{
    setInvisible(LF2);
    setVisible(LF_STAND);

    setInvisible(LF3);
    setVisible(RL_STAND);

    setInvisible(LF5);
    setVisible(RF_STAND);

    setInvisible(RL2);
    setVisible(RR_STAND);    

    setInvisible(RL4);
    setInvisible(RL5);

    setInvisible(RF3);
    setInvisible(RF4);
    setInvisible(RF5);

    setInvisible(RR2);
    setInvisible(RR3);
    setInvisible(RR4);
}

The test passes. I’m getting good at this, which was what I was hoping before I had to do this most difficult one. Now let’s refactor to use the changeVisibility function. Again, it should be straightforward:

stand ()
{
    list off = [LF2, LF3, LF5, RL2, RL4, RL5, RF3, RF4, RF5, RR2, RR3, RR4];
    list on  = [LF_STAND, RL_STAND, RF_STAND, RR_STAND];

    changeVisibility(off, on);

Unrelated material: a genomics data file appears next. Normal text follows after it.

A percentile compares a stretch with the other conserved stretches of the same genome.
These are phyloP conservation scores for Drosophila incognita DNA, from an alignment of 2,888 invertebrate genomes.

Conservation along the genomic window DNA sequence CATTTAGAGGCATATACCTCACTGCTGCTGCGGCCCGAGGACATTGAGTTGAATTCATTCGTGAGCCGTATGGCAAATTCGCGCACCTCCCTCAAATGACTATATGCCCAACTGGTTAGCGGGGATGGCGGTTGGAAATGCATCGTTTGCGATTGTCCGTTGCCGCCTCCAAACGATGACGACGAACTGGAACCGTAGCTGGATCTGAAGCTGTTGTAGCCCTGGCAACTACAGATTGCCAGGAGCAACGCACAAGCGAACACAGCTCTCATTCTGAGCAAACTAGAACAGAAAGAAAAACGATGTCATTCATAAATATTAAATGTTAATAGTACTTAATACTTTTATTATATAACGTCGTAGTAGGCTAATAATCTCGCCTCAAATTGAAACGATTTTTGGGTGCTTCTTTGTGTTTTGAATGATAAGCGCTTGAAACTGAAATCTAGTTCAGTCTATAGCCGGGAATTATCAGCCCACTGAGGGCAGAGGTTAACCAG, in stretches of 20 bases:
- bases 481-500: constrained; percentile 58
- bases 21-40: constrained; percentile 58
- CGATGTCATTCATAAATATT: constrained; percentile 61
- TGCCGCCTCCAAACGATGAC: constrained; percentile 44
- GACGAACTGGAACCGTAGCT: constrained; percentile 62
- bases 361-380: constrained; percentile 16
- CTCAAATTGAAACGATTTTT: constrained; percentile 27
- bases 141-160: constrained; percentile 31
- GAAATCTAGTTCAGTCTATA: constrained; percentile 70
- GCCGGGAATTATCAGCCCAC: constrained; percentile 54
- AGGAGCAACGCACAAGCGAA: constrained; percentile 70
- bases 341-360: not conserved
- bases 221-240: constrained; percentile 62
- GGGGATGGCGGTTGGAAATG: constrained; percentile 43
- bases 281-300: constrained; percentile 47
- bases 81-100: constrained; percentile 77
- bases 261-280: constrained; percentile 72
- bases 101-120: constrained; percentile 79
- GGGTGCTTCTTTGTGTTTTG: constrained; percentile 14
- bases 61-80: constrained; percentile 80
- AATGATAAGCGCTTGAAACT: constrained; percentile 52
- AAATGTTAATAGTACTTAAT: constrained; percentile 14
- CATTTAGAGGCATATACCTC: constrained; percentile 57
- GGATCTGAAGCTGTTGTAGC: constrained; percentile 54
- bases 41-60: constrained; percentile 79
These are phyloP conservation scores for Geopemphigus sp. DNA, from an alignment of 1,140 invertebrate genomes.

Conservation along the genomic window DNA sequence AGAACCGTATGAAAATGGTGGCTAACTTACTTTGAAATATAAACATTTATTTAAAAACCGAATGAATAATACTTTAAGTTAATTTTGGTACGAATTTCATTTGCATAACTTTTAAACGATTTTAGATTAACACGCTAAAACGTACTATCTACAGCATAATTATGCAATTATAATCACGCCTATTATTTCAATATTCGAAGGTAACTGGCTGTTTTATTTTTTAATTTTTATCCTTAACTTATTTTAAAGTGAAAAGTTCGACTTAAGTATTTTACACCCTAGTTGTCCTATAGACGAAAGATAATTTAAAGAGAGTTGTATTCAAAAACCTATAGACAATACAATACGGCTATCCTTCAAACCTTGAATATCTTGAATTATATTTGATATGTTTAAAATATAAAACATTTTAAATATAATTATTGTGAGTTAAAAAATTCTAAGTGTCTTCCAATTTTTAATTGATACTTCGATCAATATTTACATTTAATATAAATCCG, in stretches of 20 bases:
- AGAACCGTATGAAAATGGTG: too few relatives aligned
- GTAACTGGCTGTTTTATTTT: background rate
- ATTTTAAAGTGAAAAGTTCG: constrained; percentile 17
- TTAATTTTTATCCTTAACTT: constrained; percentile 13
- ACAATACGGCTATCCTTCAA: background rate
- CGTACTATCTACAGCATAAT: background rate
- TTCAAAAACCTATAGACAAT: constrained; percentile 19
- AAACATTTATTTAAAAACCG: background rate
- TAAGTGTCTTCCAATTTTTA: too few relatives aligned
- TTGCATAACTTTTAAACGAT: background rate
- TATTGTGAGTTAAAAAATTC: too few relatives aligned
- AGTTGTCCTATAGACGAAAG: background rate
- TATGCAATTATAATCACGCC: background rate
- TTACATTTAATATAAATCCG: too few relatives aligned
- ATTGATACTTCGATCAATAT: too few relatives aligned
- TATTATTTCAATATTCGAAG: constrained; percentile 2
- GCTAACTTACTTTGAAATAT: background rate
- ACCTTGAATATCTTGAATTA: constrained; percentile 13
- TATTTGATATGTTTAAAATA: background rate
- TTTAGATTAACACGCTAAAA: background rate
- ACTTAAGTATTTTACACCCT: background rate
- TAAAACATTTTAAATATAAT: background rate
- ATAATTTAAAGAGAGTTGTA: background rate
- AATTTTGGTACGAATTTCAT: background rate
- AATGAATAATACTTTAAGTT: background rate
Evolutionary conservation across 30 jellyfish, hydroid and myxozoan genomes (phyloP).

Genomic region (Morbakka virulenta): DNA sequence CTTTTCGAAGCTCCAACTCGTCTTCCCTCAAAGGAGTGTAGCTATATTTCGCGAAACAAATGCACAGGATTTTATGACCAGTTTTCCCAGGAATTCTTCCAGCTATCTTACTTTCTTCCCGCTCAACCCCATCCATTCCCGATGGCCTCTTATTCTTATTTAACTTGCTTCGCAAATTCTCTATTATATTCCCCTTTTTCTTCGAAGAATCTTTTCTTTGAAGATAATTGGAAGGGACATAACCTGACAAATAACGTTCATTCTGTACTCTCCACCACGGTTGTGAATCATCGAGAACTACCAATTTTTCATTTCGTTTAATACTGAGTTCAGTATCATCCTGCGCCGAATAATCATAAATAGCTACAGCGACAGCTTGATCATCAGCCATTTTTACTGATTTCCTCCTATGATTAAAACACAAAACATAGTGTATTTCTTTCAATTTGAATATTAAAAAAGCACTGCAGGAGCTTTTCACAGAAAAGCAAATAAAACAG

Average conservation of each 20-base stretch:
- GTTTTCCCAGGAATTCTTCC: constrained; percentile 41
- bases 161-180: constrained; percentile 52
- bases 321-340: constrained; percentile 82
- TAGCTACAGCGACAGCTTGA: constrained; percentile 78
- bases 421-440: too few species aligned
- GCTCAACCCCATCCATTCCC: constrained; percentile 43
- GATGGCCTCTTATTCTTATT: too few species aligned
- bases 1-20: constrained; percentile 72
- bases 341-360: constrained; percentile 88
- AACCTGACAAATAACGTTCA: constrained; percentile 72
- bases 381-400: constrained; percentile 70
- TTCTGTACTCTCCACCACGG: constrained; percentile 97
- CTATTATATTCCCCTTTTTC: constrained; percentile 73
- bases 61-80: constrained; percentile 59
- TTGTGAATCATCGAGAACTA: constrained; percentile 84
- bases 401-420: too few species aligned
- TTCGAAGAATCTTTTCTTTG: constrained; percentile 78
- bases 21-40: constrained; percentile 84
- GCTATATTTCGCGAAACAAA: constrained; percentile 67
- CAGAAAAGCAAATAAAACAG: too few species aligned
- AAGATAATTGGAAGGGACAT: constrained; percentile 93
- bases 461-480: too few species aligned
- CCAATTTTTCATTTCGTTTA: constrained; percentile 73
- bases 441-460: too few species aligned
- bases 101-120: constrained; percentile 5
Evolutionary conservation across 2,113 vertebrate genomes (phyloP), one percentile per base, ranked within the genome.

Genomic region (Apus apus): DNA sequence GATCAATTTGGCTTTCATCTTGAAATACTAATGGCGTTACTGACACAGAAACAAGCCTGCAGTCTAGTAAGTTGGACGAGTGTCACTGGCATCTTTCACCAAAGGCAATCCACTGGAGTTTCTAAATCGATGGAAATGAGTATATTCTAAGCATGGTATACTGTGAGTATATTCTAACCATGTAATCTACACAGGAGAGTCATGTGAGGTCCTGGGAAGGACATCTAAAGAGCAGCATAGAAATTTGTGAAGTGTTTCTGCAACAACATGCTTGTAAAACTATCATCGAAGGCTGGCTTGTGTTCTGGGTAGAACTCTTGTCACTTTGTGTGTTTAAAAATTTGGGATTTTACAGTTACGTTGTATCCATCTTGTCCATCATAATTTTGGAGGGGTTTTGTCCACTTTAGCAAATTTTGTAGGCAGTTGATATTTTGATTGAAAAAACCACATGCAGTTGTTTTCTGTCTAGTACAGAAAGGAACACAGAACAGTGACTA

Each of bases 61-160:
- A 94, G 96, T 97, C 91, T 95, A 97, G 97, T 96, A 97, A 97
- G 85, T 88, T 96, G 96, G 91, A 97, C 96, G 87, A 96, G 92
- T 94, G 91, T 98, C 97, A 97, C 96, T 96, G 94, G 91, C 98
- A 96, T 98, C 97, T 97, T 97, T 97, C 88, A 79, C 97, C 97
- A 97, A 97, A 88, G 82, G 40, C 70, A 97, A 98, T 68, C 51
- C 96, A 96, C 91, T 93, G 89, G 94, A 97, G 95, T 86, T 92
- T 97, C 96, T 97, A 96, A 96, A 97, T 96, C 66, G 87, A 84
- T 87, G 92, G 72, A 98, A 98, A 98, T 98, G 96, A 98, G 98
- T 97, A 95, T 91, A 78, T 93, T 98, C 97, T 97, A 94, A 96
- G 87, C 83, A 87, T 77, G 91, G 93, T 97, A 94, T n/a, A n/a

}

And it was. It did take me three times to type it in correctly, but the tests all pass. Let’s review the functional code now, to see how the refactoring has proceeded so far:

stand ()
{
    list off = [LF2, LF3, LF5, RL2, RL4, RL5, RF3, RF4, RF5, RR2, RR3, RR4];
    list on  = [LF_STAND, RL_STAND, RF_STAND, RR_STAND];

    changeVisibility(off, on);
}

step2 ()
{
    list off = [LF4, RL3, RF5, RR5, LF5, RL5];
    list on  = [LF2, RL2, RF2, RR2];

    changeVisibility(off, on);
}

step3 ()
{
    list off = [LF2, RL2, RF2, RR2];
    list on  = [LF3, RL3, RF3, RR3];

    changeVisibility(off, on);
}

step4 ()
{
    list off = [LF3, RL3, RF3, RR3];
    list on  = [LF4, RL4, RF4, RR4];

    changeVisibility(off, on);
}

step5 ()
{
    list off = [LF4, RL4, RF4, RR4];
    list on  = [LF5, RL5, RF5, RR5];

    changeVisibility(off, on);
}

Compare that to the same code from the original:

stand ()
{
    llSetLinkAlpha(LF_STAND, 1, ALL_SIDES);
    llSetLinkAlpha(RL_STAND, 1, ALL_SIDES);
    llSetLinkAlpha(RF_STAND, 1, ALL_SIDES);
    llSetLinkAlpha(RR_STAND, 1, ALL_SIDES);

    llSetLinkAlpha(LF2, 0, ALL_SIDES);
    llSetLinkAlpha(LF3, 0, ALL_SIDES);
    llSetLinkAlpha(LF5, 0, ALL_SIDES);